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[450a] as you overheard, not to let you go till you have expounded all this as fully as you did the rest.” “Set me down, too,” said Glaucon, “as voting this ticket.1” “Surely,” said Thrasymachus, “you may consider it a joint resolution of us all, Socrates.”

“What a thing you have done,” said I, “in thus challenging2 me! What a huge debate you have started afresh, as it were, about this polity, in the supposed completion of which I was rejoicing, being only too glad to have it accepted [450b] as I then set it forth! You don't realize what a swarm3 of arguments you are stirring up4 by this demand, which I foresaw and evaded to save us no end of trouble.” “Well,” said Thrasymachus,5“do you suppose this company has come here to prospect for gold6 and not to listen to discussions?” “Yes,” I said, “in measure.” “Nay, Socrates,” said Glaucon, “the measure7 of listening to such discussions is the whole of life for reasonable men. So don't consider us, and do not you yourself grow weary [450c] in explaining to us what we ask or, your views as to how this communion of wives and children among our guardians will be managed, and also about the rearing of the children while still young in the interval between8 birth and formal schooling which is thought to be the most difficult part of education. Try, then, to tell us what must be the manner of it.” “It is not an easy thing to expound, my dear fellow,” said I, “for even more than the provisions that precede it, it raises many doubts. For one might doubt whether what is proposed is possible9 and, even conceding the possibility,10 one might still be sceptical whether it is best. [450d] For which reason one as it were, shrinks from touching on the matter lest the theory be regarded as nothing but a ‘wish-thought,’11 my dear friend.” “Do not shrink,” he said, “for your hearers will not be inconsiderate12 nor distrustful nor hostile.” And I said, “My good fellow, is that remark intended to encourage me?” “It is,” he said. “Well, then,” said I, “it has just the contrary effect. For, if I were confident that I was speaking with knowledge, it would be an excellent encouragement. [450e] For there is both safety and security in speaking the truth with knowledge about our greatest and dearest concerns to those who are both wise and dear. But to speak when one doubts himself and is seeking while he talks is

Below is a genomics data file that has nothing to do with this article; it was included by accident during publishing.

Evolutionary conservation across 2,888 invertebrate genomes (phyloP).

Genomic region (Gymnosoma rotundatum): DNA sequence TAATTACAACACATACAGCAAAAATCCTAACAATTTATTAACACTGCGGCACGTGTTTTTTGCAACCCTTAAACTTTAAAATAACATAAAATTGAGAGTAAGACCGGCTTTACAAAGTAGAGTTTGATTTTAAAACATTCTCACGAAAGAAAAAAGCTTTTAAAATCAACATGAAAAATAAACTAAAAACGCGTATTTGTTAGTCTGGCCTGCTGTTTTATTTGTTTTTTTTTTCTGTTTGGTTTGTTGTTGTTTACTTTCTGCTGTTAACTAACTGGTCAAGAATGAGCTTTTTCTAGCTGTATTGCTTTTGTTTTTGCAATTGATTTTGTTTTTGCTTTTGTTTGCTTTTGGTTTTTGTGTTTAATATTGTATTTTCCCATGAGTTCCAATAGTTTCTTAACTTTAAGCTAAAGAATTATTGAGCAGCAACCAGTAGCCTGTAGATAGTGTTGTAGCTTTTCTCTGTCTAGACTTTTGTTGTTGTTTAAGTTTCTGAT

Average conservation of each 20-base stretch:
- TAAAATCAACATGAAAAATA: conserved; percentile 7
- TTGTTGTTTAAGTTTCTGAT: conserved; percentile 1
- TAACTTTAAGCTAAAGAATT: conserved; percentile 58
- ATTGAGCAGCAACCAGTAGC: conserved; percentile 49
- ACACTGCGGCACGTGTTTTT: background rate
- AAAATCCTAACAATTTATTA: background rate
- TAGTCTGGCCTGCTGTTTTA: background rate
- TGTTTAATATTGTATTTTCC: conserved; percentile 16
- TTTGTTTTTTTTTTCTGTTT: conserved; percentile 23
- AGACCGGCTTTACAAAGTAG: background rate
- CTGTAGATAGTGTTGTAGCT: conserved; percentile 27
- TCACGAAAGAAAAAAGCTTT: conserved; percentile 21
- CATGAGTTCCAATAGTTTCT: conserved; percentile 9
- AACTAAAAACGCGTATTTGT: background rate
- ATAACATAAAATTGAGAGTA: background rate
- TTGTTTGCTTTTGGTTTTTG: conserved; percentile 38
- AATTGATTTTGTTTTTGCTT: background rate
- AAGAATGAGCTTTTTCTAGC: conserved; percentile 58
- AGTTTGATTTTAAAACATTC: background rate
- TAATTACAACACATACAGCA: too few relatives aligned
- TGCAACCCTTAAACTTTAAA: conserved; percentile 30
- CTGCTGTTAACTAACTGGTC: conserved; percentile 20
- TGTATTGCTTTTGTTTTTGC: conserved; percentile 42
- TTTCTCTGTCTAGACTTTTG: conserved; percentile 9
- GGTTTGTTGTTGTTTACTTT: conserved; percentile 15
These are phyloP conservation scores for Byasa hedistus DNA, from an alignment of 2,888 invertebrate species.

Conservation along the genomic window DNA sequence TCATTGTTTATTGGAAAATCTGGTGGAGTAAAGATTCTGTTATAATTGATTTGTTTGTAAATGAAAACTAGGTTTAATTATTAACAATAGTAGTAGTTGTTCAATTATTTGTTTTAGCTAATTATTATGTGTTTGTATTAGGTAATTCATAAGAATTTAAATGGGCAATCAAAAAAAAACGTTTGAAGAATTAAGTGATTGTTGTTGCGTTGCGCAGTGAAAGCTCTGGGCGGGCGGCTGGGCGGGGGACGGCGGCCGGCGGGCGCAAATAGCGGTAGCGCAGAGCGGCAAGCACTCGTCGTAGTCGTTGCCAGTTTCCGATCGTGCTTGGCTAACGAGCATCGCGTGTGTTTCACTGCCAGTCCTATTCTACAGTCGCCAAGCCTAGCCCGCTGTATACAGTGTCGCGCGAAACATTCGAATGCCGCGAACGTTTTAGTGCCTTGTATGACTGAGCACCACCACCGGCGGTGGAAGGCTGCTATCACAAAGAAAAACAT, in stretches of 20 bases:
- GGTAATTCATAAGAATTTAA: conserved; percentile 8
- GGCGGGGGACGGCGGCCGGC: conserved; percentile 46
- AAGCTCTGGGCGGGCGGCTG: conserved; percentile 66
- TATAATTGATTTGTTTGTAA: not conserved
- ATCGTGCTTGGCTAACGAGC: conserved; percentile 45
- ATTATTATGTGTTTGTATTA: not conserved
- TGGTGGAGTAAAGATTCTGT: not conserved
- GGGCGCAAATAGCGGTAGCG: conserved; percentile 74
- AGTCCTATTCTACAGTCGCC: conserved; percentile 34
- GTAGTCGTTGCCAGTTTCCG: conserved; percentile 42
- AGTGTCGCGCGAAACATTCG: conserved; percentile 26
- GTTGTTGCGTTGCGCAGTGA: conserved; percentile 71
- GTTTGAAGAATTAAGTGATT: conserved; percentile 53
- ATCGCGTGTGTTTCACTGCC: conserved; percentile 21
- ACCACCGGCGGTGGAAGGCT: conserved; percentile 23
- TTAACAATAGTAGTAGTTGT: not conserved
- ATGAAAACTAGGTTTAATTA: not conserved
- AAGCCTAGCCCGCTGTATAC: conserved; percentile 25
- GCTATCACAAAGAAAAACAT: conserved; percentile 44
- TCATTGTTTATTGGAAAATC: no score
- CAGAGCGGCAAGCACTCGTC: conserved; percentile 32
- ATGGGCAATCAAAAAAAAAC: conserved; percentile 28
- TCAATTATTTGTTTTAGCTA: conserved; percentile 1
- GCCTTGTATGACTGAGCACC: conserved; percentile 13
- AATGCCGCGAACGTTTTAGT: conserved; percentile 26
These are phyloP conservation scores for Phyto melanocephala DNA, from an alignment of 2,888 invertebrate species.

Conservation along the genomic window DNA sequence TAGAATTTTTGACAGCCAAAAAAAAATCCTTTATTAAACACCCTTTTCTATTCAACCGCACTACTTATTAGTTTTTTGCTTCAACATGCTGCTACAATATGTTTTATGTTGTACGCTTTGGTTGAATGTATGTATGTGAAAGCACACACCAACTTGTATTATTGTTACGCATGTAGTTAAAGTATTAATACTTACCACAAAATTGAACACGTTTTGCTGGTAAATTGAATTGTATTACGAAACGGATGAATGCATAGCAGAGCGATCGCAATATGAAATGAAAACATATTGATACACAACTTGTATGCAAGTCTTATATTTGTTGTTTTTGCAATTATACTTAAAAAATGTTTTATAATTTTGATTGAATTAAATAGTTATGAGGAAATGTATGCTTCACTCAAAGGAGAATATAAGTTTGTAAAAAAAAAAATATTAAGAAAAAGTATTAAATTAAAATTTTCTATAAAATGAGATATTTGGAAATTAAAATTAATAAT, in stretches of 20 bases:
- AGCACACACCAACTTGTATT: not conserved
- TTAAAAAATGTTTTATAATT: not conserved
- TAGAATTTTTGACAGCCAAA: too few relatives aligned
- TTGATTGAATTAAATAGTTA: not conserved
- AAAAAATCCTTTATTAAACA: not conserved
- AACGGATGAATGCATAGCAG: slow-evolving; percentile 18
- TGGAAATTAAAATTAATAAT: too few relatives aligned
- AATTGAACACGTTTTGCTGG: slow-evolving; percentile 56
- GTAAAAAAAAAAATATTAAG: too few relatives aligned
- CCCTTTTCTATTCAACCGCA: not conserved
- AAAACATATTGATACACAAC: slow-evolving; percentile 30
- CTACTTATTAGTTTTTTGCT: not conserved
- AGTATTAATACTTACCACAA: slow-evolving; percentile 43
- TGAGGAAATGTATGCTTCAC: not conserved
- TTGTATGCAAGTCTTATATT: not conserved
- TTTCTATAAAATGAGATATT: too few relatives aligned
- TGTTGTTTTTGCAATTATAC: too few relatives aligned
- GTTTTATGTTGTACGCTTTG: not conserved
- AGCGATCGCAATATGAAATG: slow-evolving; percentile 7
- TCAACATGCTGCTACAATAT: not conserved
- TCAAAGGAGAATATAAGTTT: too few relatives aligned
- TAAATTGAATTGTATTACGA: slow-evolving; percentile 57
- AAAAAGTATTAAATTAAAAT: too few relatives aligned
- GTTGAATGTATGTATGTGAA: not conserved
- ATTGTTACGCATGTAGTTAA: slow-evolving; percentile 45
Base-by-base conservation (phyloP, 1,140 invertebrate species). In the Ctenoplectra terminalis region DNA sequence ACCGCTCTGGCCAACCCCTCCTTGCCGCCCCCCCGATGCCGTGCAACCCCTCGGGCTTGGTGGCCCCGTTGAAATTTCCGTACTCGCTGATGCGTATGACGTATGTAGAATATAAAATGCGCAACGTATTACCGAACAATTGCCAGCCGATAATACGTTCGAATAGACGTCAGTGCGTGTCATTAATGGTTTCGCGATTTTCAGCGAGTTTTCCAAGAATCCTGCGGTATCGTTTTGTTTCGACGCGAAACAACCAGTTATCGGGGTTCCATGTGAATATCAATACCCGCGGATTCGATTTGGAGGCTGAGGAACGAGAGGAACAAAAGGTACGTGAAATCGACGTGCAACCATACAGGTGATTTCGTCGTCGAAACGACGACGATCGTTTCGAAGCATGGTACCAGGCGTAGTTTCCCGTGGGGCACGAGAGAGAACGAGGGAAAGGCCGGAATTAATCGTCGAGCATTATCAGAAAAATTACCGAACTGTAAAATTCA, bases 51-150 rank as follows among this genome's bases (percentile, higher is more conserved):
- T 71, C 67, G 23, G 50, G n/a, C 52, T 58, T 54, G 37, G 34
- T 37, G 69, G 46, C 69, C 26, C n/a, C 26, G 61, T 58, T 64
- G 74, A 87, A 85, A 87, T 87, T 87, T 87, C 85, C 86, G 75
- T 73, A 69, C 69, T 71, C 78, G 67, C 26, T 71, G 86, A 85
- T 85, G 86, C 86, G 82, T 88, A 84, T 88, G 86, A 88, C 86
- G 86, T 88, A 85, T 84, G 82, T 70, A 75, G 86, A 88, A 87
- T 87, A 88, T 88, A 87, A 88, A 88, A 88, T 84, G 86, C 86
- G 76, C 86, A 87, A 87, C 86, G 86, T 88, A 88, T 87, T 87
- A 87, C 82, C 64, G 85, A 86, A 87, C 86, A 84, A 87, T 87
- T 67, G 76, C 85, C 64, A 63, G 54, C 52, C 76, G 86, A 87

1 Cf. Protagoras 330 C.

2 Cf. Theaetetus 184 C, Gorgias 469 C.

3 For the metaphor cf. Euripides Bacchae 710 and σμῆνος, Republic 574 D, Cratylus 401 C, Meno 72 A.

4 Cf. Philebus 36 D, Theaetetus 184 A, Cratylus 411 A.

5 Thrasymachus speaks here for the last time. He is mentioned in 357 A, 358 B-C, 498 C, 545 B, 590 D.

6 Lit. “to smelt ore.” The expression was proverbial and was explained by an obscure anecdote. Cf. Leutsch, Paroemiographi, ii. pp. 91, 727, and i. p. 464, and commentators on Herodotus iii. 102.

7 Plato often anticipates and repels the charge of tedious length (see Politicus 286 C, Philebus 28 D, 36 D). Here the thought takes a different turn (as 504 C). The δέ γε implies a slight rebuke (Cf. Class. Phil. xiv. pp. 165-174).

8 So 498 A. Cf. on Aristophanes Acharnians 434, and Laws 792 A.

9 Cf. 456 C, Thucydides vi. 98, Introduction xvii.

10 εἰ τι μάλιστα: a common formula for what a disputant can afford to concede. Cf. Lysias xiii. 52, xxii. 1, xxii. 10. It occurs six times in the Charmides.

11 Cf. Introduction xxxi-xxxii, 456 C, 499 C, 540 D, Laws 736 D, Aristotle Politics 1260 b 29, 1265 a 17δεῖ μὲν οὖν ὑποτίθεσθαι κατ᾽ εὐχην, μηδὲν μέντοι ἀδύνατον.

12 ἀγνώμονες=inconsiderate, unreasonable, as Andocides ii. 6 shows.

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